Synthetic images can be used for the development and evaluation of deep learning algorithms in the context of limited availability of data. In the field of computational pathology, where histology images are large in size and visual context is crucial, synthesis of large high-resolution images via generative modeling is a challenging task. This is due to memory and computational constraints hindering the generation of large images. To address this challenge, we propose a novel SAFRON (Stitching Across the FRONtiers) framework to construct realistic, large high resolution tissue image tiles from ground truth annotations while preserving morphological features and with minimal boundary artifacts. We show that the proposed method can generate realistic image tiles of arbitrarily large size after training it on relatively small image patches. We demonstrate that our model can generate high quality images, both visually and in terms of the Frechet Inception Distance. Compared to other existing approaches, our framework is efficient in terms of the memory requirements for training and also in terms of the number of computations to construct a large high-resolution image. We also show that training on synthetic data generated by SAFRON can significantly boost the performance of a state-of-the-art algorithm for gland segmentation in colorectal cancer histology images.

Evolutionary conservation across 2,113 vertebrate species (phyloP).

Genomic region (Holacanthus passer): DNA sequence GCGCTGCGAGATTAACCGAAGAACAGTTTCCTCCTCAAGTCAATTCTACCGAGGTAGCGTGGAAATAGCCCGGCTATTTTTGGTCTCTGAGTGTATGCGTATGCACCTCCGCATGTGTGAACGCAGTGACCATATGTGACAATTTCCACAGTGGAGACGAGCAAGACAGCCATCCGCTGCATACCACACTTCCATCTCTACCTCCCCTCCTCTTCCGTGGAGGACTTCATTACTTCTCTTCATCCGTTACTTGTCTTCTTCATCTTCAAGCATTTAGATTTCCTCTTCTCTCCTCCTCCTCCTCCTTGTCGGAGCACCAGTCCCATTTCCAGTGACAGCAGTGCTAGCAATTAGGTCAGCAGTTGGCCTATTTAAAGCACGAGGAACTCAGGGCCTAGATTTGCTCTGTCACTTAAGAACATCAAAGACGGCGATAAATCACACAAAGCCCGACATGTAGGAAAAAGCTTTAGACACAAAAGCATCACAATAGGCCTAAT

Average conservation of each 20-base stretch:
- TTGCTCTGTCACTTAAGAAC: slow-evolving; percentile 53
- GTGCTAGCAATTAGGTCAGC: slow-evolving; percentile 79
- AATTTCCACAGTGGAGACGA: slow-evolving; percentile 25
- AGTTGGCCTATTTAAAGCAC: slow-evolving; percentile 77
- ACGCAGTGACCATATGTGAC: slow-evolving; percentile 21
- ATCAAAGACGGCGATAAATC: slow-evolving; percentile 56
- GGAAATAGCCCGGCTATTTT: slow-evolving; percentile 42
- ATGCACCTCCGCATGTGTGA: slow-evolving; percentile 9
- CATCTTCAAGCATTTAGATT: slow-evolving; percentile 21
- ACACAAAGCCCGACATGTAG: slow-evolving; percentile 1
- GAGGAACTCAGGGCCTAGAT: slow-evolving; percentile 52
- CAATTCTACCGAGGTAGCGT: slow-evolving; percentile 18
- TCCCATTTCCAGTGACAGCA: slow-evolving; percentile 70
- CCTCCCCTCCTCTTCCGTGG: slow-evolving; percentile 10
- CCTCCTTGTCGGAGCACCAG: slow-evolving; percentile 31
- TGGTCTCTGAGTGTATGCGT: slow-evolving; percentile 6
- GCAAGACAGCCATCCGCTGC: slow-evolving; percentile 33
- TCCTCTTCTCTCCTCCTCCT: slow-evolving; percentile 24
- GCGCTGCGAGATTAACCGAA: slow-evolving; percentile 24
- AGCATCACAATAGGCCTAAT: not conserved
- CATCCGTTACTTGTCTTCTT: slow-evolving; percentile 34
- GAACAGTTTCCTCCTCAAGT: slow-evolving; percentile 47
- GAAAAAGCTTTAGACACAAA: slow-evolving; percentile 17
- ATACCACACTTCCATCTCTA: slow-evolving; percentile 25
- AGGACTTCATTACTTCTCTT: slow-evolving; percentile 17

Sample Real vs Synthesized Images